SOAP what soap?
The only things that worked like new were my new hand-fashioned leather belt, my new stainless cook-pot, and my recently warrantied multi-tool. The jaffle iron is still kicking out awesome toasted campfire sandwiches too â€“ it’s only getting more and more seasoned â€“ though I had to glue the handles back on once.
And the bicycle… well, the bicycle has had its own long litany of repairs, but she’s all good mate. She’s destined to become Duncan’s bike.
Now. What, you may ask, of the tour’s goals? What of the 100 days of Fitness & Writing?
Well, cycling & surviving does take its priority, and my fitness regime did sort of trail off. I’m not even sure how many days the tour ended up being. But what I came away with was proof: that I can still go on long bicycle tours. My broken femur and hip-joint complications have healed, if not 100%, then enough anyway to pedal and pedal, across any terrain come-what-may. I was a bit worried that I might discover some further complication, so that was actually a great relief. â€œI am less broken than I thought,â€ reports my deepest confidence.
And I’m happy, also, to report that my writing has surpassed my goals. I’ve written all the travelogues, journal entries, and letters that I wanted to, and more. I feel ready to write my book. And this winter(northern hemisphere), I finally will. I must!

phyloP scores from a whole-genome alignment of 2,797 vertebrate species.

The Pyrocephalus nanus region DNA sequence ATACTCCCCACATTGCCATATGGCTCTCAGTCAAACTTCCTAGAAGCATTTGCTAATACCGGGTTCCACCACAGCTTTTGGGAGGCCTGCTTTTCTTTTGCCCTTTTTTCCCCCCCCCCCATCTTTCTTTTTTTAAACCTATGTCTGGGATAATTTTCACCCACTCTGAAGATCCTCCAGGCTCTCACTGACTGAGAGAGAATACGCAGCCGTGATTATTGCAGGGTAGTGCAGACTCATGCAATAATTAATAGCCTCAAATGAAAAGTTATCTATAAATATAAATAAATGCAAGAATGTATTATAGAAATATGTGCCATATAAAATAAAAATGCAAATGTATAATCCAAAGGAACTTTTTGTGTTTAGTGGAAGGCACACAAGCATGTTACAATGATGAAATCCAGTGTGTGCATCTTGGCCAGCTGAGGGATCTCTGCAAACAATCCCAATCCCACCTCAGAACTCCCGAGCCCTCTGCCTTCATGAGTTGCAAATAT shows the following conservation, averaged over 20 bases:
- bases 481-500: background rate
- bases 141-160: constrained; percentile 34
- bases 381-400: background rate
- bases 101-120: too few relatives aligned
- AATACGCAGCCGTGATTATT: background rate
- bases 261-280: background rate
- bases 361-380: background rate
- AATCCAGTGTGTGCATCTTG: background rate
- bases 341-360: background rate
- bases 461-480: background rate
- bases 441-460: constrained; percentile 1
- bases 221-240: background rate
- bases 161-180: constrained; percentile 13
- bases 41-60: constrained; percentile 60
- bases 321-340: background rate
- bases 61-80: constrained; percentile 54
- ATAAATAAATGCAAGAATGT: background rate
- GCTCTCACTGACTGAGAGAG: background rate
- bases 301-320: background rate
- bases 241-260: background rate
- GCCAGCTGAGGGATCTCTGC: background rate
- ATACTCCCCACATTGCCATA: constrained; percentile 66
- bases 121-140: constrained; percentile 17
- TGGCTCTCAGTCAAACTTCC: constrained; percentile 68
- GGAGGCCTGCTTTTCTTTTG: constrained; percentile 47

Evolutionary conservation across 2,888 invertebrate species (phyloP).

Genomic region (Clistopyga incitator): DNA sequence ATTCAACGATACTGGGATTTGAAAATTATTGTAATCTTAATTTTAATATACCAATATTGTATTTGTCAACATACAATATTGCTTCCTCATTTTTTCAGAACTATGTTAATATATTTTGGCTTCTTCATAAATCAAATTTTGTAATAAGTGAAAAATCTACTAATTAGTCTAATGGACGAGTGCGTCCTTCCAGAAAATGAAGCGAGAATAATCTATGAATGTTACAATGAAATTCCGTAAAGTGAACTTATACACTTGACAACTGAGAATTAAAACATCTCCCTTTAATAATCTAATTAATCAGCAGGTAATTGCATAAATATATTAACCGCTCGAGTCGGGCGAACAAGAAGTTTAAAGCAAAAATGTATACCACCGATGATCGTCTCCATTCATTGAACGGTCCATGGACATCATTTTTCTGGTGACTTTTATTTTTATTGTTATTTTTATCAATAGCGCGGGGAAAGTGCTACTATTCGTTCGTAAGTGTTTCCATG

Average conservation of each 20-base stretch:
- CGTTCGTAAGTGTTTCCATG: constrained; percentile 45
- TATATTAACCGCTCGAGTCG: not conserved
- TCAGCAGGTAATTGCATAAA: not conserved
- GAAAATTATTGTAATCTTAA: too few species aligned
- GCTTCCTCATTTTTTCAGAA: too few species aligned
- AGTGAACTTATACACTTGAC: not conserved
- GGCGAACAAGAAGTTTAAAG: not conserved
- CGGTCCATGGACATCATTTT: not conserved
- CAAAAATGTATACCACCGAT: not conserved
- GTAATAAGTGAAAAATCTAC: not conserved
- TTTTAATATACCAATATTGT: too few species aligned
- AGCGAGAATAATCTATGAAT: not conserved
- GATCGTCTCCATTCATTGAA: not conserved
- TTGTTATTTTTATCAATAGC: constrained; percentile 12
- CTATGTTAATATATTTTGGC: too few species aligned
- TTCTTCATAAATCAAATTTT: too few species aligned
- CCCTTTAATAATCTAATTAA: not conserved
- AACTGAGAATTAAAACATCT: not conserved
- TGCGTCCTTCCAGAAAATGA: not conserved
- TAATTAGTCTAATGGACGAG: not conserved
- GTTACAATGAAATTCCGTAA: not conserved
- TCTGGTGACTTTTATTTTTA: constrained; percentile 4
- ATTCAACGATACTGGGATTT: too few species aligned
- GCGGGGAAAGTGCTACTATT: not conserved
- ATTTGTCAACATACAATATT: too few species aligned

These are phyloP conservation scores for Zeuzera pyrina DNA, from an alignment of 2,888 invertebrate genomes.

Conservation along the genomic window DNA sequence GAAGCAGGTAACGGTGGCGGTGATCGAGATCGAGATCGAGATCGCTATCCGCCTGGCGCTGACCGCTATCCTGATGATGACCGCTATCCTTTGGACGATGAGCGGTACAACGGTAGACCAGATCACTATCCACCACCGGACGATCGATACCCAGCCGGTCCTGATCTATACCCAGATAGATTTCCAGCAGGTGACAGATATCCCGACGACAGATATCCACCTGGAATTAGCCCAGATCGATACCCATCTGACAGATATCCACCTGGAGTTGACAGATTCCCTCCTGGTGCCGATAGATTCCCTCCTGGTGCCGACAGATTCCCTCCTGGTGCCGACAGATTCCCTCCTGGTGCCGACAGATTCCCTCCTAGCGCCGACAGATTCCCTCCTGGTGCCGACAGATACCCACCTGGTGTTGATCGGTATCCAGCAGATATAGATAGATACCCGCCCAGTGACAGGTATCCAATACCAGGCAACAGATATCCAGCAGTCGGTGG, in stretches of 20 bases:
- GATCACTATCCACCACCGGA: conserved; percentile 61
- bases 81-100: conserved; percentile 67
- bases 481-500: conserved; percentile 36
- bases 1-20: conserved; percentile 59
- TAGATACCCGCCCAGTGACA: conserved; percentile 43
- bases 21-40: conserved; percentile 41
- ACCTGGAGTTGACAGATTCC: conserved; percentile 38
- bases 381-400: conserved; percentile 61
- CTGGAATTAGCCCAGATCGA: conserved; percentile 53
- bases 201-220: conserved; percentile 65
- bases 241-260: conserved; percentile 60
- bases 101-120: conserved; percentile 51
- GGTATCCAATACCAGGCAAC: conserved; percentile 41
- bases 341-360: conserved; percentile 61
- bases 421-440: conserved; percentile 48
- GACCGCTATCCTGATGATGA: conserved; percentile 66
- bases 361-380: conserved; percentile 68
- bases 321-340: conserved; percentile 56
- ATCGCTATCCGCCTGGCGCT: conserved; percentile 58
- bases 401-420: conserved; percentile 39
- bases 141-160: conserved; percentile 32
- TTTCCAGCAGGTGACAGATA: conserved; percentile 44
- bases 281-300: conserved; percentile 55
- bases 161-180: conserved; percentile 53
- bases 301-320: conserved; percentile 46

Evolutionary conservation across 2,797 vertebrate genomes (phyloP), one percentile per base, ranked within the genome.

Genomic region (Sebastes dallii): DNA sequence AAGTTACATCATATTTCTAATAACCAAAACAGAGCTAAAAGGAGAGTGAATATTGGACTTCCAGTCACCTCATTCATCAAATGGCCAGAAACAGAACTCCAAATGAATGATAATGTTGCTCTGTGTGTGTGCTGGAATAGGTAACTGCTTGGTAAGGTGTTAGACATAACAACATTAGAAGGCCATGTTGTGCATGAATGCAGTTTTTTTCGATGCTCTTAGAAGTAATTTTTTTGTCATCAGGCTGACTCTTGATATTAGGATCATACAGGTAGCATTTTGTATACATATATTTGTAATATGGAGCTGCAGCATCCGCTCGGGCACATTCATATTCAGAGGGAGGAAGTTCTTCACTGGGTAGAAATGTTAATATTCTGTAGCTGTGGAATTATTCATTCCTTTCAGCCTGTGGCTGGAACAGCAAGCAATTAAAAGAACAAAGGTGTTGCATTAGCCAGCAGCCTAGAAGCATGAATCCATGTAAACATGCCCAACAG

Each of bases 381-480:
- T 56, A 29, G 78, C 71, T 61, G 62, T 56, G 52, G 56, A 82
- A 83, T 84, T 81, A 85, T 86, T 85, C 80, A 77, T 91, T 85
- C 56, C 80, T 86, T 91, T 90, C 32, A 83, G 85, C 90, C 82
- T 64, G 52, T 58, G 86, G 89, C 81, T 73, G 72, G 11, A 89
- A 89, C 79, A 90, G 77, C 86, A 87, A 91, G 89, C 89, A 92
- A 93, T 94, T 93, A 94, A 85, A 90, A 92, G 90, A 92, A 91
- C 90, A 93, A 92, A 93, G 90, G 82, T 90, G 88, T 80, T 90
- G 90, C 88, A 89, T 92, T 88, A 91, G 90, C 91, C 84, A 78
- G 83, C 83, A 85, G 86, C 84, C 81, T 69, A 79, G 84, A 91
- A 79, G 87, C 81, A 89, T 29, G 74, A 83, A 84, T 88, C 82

And speaking of writing: thank you for reading! My posts this time around have been a bit complaining, perhaps, sometimes even poison-penned. There are plenty of reasons for that I suppose; possibly I was purging some bitterness related to Lily and the failure of our commitment. It’s likely that processing those difficult and confusing emotions came out in my writing, and made it a bit more negative that usual… but instead I think I’ll just chalk it up to a lack of cats in my life.
Pixel, you’ll be pleased to know, has settled into the life of a farm cat at Lothlorien with Carolyn, and has decided to stay. A California kitty in Queensland. She’s got trees to climb, dogs that literally worship her every footstep, and the world no longer sloshes around all the time. I’ll miss her terribly, but she’s got a better life now!
I had a dream a few nights before the end. I was careening down a hill in some kind of snow sled or inflatable boat or something. I was in control, but being pulled so fast by gravity that all I could do was steer.
For some reason the dream stuck with me, and the closer I get to leaving, the more goodbyes I say, the more I feel like it describes my life right now. No more meandering at a natural pace, peacefully communing with my heart’s desires. Now I am on a downhill run, with time only to reach out as I pass by to these people and places that have come to mean so much to me over the last nine months. It will continue, as well, to Hawai’i to meet my mother, to Portland, and eventually, to Madison, Wisconsin. Eventually I suppose the descent will level off, and I’ll have to start pedaling up the other side. Some day I’m sure I’ll slow down again. But for now I’m just holding on, and trying to properly complete not just my bicycle tour, but my entire visit to Australia. For I have come to truly love this country, unlike anywhere I’ve ever been.
You’ve changed me, Australia, far for the better. Thank you! Goodbye now, until we meet again!